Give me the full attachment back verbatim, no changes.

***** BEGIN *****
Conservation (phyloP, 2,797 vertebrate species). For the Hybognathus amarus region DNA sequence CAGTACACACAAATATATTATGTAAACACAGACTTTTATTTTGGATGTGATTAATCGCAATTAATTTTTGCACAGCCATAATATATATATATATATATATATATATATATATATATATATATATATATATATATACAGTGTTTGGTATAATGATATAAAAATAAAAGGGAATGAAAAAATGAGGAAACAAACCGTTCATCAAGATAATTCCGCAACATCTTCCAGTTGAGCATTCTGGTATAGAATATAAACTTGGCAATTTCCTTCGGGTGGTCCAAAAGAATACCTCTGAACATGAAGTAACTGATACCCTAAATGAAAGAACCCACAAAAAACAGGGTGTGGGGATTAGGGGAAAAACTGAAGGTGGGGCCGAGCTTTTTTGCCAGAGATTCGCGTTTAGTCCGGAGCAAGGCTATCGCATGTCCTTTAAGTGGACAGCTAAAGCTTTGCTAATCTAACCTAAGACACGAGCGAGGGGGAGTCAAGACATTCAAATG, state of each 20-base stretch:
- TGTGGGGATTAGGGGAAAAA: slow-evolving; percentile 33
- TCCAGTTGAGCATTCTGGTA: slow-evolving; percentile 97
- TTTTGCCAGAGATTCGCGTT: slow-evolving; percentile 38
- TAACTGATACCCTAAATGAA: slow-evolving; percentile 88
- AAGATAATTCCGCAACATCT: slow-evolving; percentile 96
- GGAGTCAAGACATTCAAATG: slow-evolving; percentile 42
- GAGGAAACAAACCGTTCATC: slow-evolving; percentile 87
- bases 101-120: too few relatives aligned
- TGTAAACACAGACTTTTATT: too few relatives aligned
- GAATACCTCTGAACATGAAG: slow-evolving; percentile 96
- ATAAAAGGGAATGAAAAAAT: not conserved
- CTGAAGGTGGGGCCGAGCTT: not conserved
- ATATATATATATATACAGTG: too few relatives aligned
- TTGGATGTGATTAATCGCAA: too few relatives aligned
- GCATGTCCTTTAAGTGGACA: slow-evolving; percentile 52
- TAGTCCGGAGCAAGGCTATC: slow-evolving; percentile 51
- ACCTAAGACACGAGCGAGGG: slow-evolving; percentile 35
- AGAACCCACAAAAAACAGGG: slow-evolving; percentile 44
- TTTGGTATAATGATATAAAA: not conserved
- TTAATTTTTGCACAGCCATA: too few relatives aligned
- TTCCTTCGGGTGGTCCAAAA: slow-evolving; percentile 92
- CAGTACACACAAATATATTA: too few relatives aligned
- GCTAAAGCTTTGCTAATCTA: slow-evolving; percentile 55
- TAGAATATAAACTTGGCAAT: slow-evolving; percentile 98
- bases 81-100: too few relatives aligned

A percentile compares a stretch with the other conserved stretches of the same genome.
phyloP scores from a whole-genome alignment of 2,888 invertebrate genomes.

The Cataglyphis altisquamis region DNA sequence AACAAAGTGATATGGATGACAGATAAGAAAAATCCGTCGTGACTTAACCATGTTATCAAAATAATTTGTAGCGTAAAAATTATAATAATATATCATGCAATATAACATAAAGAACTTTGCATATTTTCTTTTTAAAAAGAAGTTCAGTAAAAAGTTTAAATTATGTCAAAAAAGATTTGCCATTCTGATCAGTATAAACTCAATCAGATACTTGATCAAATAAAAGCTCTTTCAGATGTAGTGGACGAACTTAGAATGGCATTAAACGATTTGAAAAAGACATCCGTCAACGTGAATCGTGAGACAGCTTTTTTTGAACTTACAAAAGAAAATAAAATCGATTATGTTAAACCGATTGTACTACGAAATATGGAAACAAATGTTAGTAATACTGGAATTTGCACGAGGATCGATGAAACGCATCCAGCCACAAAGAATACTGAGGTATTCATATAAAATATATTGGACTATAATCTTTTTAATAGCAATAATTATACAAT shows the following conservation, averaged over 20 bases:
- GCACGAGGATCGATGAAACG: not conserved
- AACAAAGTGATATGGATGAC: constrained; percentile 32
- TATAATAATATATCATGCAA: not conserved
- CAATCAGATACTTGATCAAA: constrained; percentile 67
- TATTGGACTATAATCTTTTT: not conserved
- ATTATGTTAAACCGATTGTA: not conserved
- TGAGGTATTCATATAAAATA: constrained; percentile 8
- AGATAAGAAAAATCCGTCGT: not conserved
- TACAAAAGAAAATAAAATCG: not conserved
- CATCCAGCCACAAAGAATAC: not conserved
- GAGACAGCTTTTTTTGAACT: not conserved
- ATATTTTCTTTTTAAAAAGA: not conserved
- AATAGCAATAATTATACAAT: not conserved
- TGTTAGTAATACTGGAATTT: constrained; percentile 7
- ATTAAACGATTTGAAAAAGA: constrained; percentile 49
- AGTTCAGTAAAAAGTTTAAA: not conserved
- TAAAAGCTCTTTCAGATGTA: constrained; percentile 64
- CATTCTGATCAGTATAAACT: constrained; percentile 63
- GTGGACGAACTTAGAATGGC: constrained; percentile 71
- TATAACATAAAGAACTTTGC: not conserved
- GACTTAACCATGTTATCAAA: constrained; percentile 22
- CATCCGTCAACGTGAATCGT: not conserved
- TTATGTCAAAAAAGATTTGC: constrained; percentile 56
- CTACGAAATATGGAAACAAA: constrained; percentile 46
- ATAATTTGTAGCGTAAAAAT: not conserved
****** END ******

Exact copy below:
Conservation (phyloP, 2,797 vertebrate species). For the Hybognathus amarus region DNA sequence CAGTACACACAAATATATTATGTAAACACAGACTTTTATTTTGGATGTGATTAATCGCAATTAATTTTTGCACAGCCATAATATATATATATATATATATATATATATATATATATATATATATATATATATATACAGTGTTTGGTATAATGATATAAAAATAAAAGGGAATGAAAAAATGAGGAAACAAACCGTTCATCAAGATAATTCCGCAACATCTTCCAGTTGAGCATTCTGGTATAGAATATAAACTTGGCAATTTCCTTCGGGTGGTCCAAAAGAATACCTCTGAACATGAAGTAACTGATACCCTAAATGAAAGAACCCACAAAAAACAGGGTGTGGGGATTAGGGGAAAAACTGAAGGTGGGGCCGAGCTTTTTTGCCAGAGATTCGCGTTTAGTCCGGAGCAAGGCTATCGCATGTCCTTTAAGTGGACAGCTAAAGCTTTGCTAATCTAACCTAAGACACGAGCGAGGGGGAGTCAAGACATTCAAATG, state of each 20-base stretch:
- TGTGGGGATTAGGGGAAAAA: slow-evolving; percentile 33
- TCCAGTTGAGCATTCTGGTA: slow-evolving; percentile 97
- TTTTGCCAGAGATTCGCGTT: slow-evolving; percentile 38
- TAACTGATACCCTAAATGAA: slow-evolving; percentile 88
- AAGATAATTCCGCAACATCT: slow-evolving; percentile 96
- GGAGTCAAGACATTCAAATG: slow-evolving; percentile 42
- GAGGAAACAAACCGTTCATC: slow-evolving; percentile 87
- bases 101-120: too few relatives aligned
- TGTAAACACAGACTTTTATT: too few relatives aligned
- GAATACCTCTGAACATGAAG: slow-evolving; percentile 96
- ATAAAAGGGAATGAAAAAAT: not conserved
- CTGAAGGTGGGGCCGAGCTT: not conserved
- ATATATATATATATACAGTG: too few relatives aligned
- TTGGATGTGATTAATCGCAA: too few relatives aligned
- GCATGTCCTTTAAGTGGACA: slow-evolving; percentile 52
- TAGTCCGGAGCAAGGCTATC: slow-evolving; percentile 51
- ACCTAAGACACGAGCGAGGG: slow-evolving; percentile 35
- AGAACCCACAAAAAACAGGG: slow-evolving; percentile 44
- TTTGGTATAATGATATAAAA: not conserved
- TTAATTTTTGCACAGCCATA: too few relatives aligned
- TTCCTTCGGGTGGTCCAAAA: slow-evolving; percentile 92
- CAGTACACACAAATATATTA: too few relatives aligned
- GCTAAAGCTTTGCTAATCTA: slow-evolving; percentile 55
- TAGAATATAAACTTGGCAAT: slow-evolving; percentile 98
- bases 81-100: too few relatives aligned

A percentile compares a stretch with the other conserved stretches of the same genome.
phyloP scores from a whole-genome alignment of 2,888 invertebrate genomes.

The Cataglyphis altisquamis region DNA sequence AACAAAGTGATATGGATGACAGATAAGAAAAATCCGTCGTGACTTAACCATGTTATCAAAATAATTTGTAGCGTAAAAATTATAATAATATATCATGCAATATAACATAAAGAACTTTGCATATTTTCTTTTTAAAAAGAAGTTCAGTAAAAAGTTTAAATTATGTCAAAAAAGATTTGCCATTCTGATCAGTATAAACTCAATCAGATACTTGATCAAATAAAAGCTCTTTCAGATGTAGTGGACGAACTTAGAATGGCATTAAACGATTTGAAAAAGACATCCGTCAACGTGAATCGTGAGACAGCTTTTTTTGAACTTACAAAAGAAAATAAAATCGATTATGTTAAACCGATTGTACTACGAAATATGGAAACAAATGTTAGTAATACTGGAATTTGCACGAGGATCGATGAAACGCATCCAGCCACAAAGAATACTGAGGTATTCATATAAAATATATTGGACTATAATCTTTTTAATAGCAATAATTATACAAT shows the following conservation, averaged over 20 bases:
- GCACGAGGATCGATGAAACG: not conserved
- AACAAAGTGATATGGATGAC: constrained; percentile 32
- TATAATAATATATCATGCAA: not conserved
- CAATCAGATACTTGATCAAA: constrained; percentile 67
- TATTGGACTATAATCTTTTT: not conserved
- ATTATGTTAAACCGATTGTA: not conserved
- TGAGGTATTCATATAAAATA: constrained; percentile 8
- AGATAAGAAAAATCCGTCGT: not conserved
- TACAAAAGAAAATAAAATCG: not conserved
- CATCCAGCCACAAAGAATAC: not conserved
- GAGACAGCTTTTTTTGAACT: not conserved
- ATATTTTCTTTTTAAAAAGA: not conserved
- AATAGCAATAATTATACAAT: not conserved
- TGTTAGTAATACTGGAATTT: constrained; percentile 7
- ATTAAACGATTTGAAAAAGA: constrained; percentile 49
- AGTTCAGTAAAAAGTTTAAA: not conserved
- TAAAAGCTCTTTCAGATGTA: constrained; percentile 64
- CATTCTGATCAGTATAAACT: constrained; percentile 63
- GTGGACGAACTTAGAATGGC: constrained; percentile 71
- TATAACATAAAGAACTTTGC: not conserved
- GACTTAACCATGTTATCAAA: constrained; percentile 22
- CATCCGTCAACGTGAATCGT: not conserved
- TTATGTCAAAAAAGATTTGC: constrained; percentile 56
- CTACGAAATATGGAAACAAA: constrained; percentile 46
- ATAATTTGTAGCGTAAAAAT: not conserved